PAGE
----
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Prevalence of modifiable risk factors for cardiovascular disease among school-going children and adolescents in Eldoret, Kenya

Prevalence of modifiable risk factors for cardiovascular disease among school-going children and adolescents in Eldoret, Kenya

Karani Magutah1,&, Grace Wambura Mbuthia2, Gilbert Osengo1, Dancun Odhiambo1, Rebecca Meiring3


1School of Medicine, Moi University, Eldoret, Kenya, 2College of Health Sciences, Jomo Kenyatta University, Juja, Kenya, 3Department of Exercise Science, University of Auckland, Auckland, New Zealand



&Corresponding author
Karani Magutah, School of Medicine, Moi University, Eldoret, Kenya




Introduction: Cardiovascular disease (CVD) prevalence in Kenya is rising. Overweight, pre-hypertension and physical inactivity at younger ages is contributory. These risk factors are inadequately documented among Kenyan children and adolescents, hampering CVD prevention.


Methods: this cross-sectional study randomly sampled 384 participants from Eldoret, Kenya. After ethical considerations, physical activity was assessed. Body mass index (BMI), Waist-Hip-Ratio (WHR) and Waist-Height-Ratio (WHtR) were determined, and blood pressure (BP) was measured.


Results: participants were 14.6±2.7 years, and 62.6% were female. Eight percent had BMI ≥25.0 kg/m². Of these, 87% were in secondary schools. Using SBP, 27.9% had CVD risk (42.5% and 20% for males and females ≥13 years and 26.5% and 27% for those <13 years, respectively). For DBP, 12.8% had elevated-to-hypertensive BP (13.2% and 8.3% for males and females ≥13 years and 11.8% and 25.4% for those <13 years, respectively). Combining SBP and DBP, 8.1%, mostly males, had elevated-to-hypertensive BP. Using respective WHR cutoffs of 0.90 and 0.85, 31% (boys) and 15.6% (girls) were at CVD risk. For WHtR, 39.6% of boys were >0.463 cut-off (0.493±0.02) against 32.4% for girls >0.469 cut-off (0.517±0.05). Of these, 52.6% (boys) and 69.7% (girls) were in secondary schools. Overall, 45% of participants were sports-inactive and 77.2% did minimal physical activities.


Conclusion: among school-going children and adolescents in Eldoret, Kenya, the prevalence of CVD risk factors was high, especially among boys and in high schools. Large proportions had elevated BP, BMI, WHR and WHtR, and, further, were sedentary, posing a high CVD risk. Lifestyle interventions to mitigate this are urgently needed.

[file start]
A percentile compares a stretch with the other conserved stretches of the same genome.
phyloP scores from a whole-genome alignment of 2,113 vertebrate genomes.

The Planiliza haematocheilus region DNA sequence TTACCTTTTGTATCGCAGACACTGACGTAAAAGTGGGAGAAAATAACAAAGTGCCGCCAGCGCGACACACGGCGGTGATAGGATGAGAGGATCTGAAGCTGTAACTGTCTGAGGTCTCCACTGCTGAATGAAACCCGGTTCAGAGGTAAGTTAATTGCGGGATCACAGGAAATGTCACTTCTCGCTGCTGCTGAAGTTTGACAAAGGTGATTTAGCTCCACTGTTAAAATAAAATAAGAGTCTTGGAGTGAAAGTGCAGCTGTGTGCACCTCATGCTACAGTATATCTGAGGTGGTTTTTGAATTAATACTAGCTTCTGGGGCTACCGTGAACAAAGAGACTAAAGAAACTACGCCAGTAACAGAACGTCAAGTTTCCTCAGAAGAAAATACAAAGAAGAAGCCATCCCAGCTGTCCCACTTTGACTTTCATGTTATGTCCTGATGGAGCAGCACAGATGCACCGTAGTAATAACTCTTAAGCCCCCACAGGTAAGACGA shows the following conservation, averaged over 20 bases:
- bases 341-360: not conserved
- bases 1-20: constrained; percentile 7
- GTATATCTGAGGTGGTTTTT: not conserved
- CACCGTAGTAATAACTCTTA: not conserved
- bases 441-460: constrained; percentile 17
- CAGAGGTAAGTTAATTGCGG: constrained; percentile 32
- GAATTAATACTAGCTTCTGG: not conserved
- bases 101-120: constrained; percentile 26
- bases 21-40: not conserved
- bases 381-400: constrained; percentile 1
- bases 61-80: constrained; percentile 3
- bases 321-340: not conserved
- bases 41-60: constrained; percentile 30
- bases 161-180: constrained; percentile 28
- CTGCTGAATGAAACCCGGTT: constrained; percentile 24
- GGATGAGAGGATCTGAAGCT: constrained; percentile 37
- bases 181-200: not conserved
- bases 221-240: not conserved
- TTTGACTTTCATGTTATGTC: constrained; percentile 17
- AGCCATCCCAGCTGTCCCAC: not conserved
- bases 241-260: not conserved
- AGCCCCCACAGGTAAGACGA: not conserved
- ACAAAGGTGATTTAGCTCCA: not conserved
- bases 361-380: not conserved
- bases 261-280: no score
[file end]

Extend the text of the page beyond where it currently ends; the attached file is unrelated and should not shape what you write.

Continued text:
Introduction    Down

The prevalence of cardiovascular disease (CVD) is increasing in sub-Saharan Africa, a region previously thought to suffer mainly from infectious diseases only. The recently observed trend of increasing sedentary lifestyles in Kenya [1,2] is likely to contribute to the increased prevalence of CVD and associated mortalities in Africa, and will likely result in a significant economic burden to individuals and the country at large [3]. Without intervention, it takes only four years for 20-33% of pre-hypertensive individuals to develop CVD [4]. This statistic is a concern in Kenya as it would be further burden to the economy that already attracts a high per capita cost in the management of CVD [5]. The majority of the Kenyan population is poor, living on <1 USD a day [6].

Much research has identified risk factors for CVD amongst adults [7-9] globally. The prevalence of some risk factors, such as pre-hypertension, is as high as 47% in Kenyan adults (51% for males; 46% for females) [10]. While CVD more commonly occurs in middle-age to older adults, certain modifiable risk factors during childhood and adolescence lead to an increased risk of developing CVD as an adult [11-13]. These risk factors for CVD include overweight and obesity, pre-hypertension, physical inactivity and high sedentary behaviour [11,12,14-16]. Prevalence studies among children and adolescents have however been minimal and the prevalence of modifiable risk factors in these cohorts is not confirmed in Kenya. Recently, one study of primary school children showed 9% had elevated BP while 33% had stage 1 hypertension. In addition, higher BP was associated with higher body mass [17]. While elevated BP and hypertension in children and adolescents continues raising concern not only in both the developed and developing economies [18,19] with a recent systematic review showing prevalence of prehypertension among cohorts in Africa ranging from 2.5-34% [20], we have minimal data from Kenya. In the sub-Saharan region, the prevalence of prehypertension and hypertension in South African primary school children was recently documented ranging 5.2-18.5% [21]. Elevated BP, Prehypertension and hypertension stands at 18.1%, 9.6% and 8.5% respectively in Tanzania [22]. Uncontrolled, these risk factors will contribute significantly to the development of CVD in adulthood [23].